Print Issue Volume 101 - Issue 3

The Value of the Standard

Standard-setting organizations (SSOs) often require member firms to license their standard-essential patents (SEPs) on undefined “fair, reasonable, and nondiscriminatory” (FRAND) terms. Courts and commentators in turn have proposed various principles for calculating FRAND royalties, among them that the royalty should not reflect “the value of the standard.” As we show, however, this principle could be […]

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The Substantially Impaired Sex: Uncovering the Gendered Nature of Disability Discrimination

The Americans with Disabilities Act (ADA) of 1990 was a landmark piece of legislation that prohibited private-sector employers from discriminating against qualified disabled workers. Although the Act is over a quarter-century old, legal scholars have never considered whether it has been uniformly efficacious—that is, whether the Act has served all subpopulations of disabled workers equally […]

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Cracking the Code: An Empirical Analysis of Consumer Bankruptcy Outcomes

Chapter 13 is a cornerstone of the bankruptcy system. Its legal requirements strike a balance between the rehabilitation of debtors through keeping assets and reducing debt, and the repayment of creditors over a period of years. Despite the accolades from policymakers, the hard truth is that the majority of the half-million families each year that […]

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The Death of the Firm

This Article maintains that the decision in Burwell v. Hobby Lobby, which referred to the corporation as a legal fiction designed to serve the interests of the people behind it, signals the “death of the firm” as a unit of legal analysis in which business entities are treated as more than the sum of their […]

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Misclassification and Antidiscrimination: An Empirical Analysis

This Article investigates misclassification and antidiscrimination. Misclassification is employers’ practice of classifying workers as independent contractors whom the law would categorize as employees. Misclassified workers are exempt from most federal antidiscrimination statutes, unless they file a discrimination lawsuit and seek reclassification by the court for purposes of the litigation. Thus, employers may use their classification […]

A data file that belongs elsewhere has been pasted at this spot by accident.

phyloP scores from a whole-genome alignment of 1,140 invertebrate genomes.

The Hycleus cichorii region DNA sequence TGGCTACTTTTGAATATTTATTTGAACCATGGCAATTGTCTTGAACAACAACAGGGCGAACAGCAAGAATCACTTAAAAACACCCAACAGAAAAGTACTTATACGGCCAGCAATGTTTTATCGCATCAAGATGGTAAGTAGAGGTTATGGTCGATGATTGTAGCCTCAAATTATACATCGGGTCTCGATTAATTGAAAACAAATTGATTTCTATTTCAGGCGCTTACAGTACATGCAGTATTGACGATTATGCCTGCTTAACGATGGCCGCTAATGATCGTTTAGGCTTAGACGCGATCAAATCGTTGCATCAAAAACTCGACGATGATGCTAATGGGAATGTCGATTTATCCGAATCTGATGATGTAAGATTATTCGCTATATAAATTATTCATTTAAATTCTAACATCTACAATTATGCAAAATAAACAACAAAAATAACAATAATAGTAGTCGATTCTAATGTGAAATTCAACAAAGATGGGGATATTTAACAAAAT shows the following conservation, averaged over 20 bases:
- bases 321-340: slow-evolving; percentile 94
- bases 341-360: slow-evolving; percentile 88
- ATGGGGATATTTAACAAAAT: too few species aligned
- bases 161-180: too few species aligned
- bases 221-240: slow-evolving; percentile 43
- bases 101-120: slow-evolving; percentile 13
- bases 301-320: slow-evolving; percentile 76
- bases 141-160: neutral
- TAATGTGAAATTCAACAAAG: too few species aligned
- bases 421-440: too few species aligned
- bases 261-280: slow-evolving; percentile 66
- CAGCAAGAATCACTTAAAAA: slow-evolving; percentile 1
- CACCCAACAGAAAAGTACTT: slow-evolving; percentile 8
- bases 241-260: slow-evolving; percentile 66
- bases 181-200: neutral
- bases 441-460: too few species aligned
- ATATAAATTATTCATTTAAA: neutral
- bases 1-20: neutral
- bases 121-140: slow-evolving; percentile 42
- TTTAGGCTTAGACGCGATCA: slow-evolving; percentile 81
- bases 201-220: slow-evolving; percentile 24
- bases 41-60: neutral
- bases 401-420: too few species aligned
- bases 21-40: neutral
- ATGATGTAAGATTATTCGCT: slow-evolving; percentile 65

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Note: Big Enough To Matter: Whether Statistical Significance or Practical Significance Should Be the Test for Title VII Disparate Impact Claims

Title VII of the Civil Rights Act of 1964 prohibits employers from intentionally discriminating against employees because of their race or gender. It also prohibits employers from adopting even facially-neutral employment practices that have a “disparate impact” on women or racial minorities. But what exactly is a “disparate impact”? Does this term refer to any […]

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Note: Of Mosquitoes, Adolescents, and Reproductive Rights: Public Health and Reproductive Risks in a Genomic Age

The massive increase of microcephalic infants in recent years as a result of the pandemic spread of Zika virus has reinvigorated public responses to birth defect risks. However, the possibility of fetal abnormalities attends every pregnancy, yet public tools have not been efficiently leveraged to respond to this reality. This failure will become palpable as […]

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Note: Payments on Debt After Discharge: When a Discharge Is Not Really a Discharge and the Limits of Taxpayer Recourse

Where the Tax Code and the collections industry collide, unique tax situations arise which leave taxpayers with little recourse. Creditors are required to “discharge” debt for tax purposes at specific times governed by Treasury Regulations, but they are still very much interested in and able to collect the debt. When they subsequently collect this “discharged” […]

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Inherent National Sovereignty Constitutionalism: An Original Understanding of the U.S. Constitution

This Article is an original work of scholarship in several respects. As the title suggests, it presents a novel interpretation of the “original understanding” of the Constitution, which I call the inherent national sovereignty theory. This theory viewed the national government as a sovereign government and Congress as a sovereign legislature imbued with the countless […]

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Reproduction Reconceived

In many states, the only thing that separates a dad from a sperm donor is sex. Under federal law, sperm donations between sexually intimate partners undergoing artificial insemination are exempt from the mandatory—and expensive—testing requirements that apply to sperm donations between persons who are not sexually intimate. And according to the myriad proposed regulations of […]

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